Aims: The efficacy of antiplatelet therapy may vary among different disease subtypes. Prasugrel is generally a more potent, consistent, and fast-acting platelet inhibitor than clopidogrel. This sub-analysis of the phase III comparison of PRAsugrel and clopidogrel in Japanese patients with ischemic STROke (PRASTRO-I) trial aimed to assess the differences in efficacy of these treatments for each stroke subtype. Methods: In the PRASTRO-I trial, a total of 3,753 patients with ischemic stroke were recruited from 224 cen-ters throughout Japan and randomized (1:1) to prasugrel (3.75 mg/day) or clopidogrel (75 mg/day) for 96 weeks. For the sub-analysis, strokes were classified as large-artery atherosclerosis, small-artery occlusion (lacunar), stroke of other etiology, and stroke of undetermined etiology. The cumulative incidence of primary events (ischemic stroke, myocardial infarction, and death from other vascular cause) and hazard ratios (HRs) were calculated for each subgroup. Results: For patients with large-artery atherosclerosis, the primary event incidence was 3.8% in the prasugrel group and 4.8% in the clopidogrel group (HR 0.79; 95% confidence interval [CI] 0.45–1.41). For patients with small-artery occlusion, the incidence was 3.3% in the prasugrel group and 3.9% in the clopidogrel group (HR 0.82; 95% CI 0.45–1.50). For patients with stroke of undetermined etiology, the incidence was 4.6% in the pra-sugrel group and 3.0% in the clopidogrel group (HR 1.56; 95% CI 0.90–2.72). The incidence of bleeding was similar across subtypes. Conclusions: Although statistical significance was not reached, the efficacy of prasugrel was potentially different between stroke subtypes, warranting further studies.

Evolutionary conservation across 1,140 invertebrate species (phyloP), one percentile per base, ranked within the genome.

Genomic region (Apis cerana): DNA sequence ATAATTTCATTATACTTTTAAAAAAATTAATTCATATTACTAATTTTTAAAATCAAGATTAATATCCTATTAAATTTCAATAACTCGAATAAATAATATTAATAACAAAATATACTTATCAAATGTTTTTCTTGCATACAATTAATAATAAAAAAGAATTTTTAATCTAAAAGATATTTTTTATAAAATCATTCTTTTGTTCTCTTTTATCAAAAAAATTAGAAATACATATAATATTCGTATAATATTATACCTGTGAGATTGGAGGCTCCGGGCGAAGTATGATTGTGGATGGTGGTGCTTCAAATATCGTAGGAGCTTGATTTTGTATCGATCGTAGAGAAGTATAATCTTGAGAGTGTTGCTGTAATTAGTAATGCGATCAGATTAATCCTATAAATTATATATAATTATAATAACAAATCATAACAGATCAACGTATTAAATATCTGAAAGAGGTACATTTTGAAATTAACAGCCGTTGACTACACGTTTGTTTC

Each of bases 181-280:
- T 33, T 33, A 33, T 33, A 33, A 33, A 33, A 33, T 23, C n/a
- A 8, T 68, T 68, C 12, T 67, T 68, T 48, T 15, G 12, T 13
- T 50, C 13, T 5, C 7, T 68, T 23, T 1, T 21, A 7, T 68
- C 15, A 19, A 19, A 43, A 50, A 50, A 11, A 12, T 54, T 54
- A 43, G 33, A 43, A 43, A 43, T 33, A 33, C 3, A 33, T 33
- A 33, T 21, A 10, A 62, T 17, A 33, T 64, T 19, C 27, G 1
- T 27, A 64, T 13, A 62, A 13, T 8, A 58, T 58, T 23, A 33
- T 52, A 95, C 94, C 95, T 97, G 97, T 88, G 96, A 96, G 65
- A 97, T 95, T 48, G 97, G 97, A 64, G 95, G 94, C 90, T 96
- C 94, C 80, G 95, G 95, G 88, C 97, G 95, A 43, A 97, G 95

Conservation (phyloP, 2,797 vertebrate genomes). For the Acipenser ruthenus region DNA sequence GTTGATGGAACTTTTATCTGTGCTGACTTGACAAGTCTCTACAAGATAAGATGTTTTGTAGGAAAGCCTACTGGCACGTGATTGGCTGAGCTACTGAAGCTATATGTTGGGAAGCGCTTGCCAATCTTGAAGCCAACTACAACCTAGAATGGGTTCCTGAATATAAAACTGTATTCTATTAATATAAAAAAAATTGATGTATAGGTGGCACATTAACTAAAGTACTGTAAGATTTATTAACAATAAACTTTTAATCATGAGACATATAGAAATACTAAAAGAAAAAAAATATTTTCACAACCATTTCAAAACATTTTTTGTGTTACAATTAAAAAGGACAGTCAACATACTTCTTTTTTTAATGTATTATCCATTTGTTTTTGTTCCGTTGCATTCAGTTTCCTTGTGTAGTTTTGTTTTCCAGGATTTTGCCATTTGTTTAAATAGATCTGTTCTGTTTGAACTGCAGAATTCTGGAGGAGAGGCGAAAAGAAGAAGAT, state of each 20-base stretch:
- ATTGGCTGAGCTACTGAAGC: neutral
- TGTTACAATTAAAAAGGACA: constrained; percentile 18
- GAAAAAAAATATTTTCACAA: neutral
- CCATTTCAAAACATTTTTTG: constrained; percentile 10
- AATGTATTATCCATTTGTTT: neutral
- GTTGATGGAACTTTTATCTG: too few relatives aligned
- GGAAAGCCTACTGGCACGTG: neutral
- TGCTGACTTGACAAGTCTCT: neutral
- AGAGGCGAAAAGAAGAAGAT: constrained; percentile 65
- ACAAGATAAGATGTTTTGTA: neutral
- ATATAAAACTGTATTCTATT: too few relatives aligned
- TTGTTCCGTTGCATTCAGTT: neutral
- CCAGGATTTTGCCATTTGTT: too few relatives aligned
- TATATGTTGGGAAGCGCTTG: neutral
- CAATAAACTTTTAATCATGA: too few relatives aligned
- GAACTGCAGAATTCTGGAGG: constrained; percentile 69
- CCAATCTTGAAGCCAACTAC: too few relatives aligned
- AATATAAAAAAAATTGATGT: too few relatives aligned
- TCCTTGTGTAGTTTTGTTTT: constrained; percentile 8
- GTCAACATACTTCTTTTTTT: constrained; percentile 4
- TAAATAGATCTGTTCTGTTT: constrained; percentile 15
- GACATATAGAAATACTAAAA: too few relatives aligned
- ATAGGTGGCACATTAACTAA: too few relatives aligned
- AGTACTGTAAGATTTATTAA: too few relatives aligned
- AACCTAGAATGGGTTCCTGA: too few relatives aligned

All Science Journal Classification (ASJC) codes
- Internal Medicine
- Cardiology and Cardiovascular Medicine
- Biochemistry, medical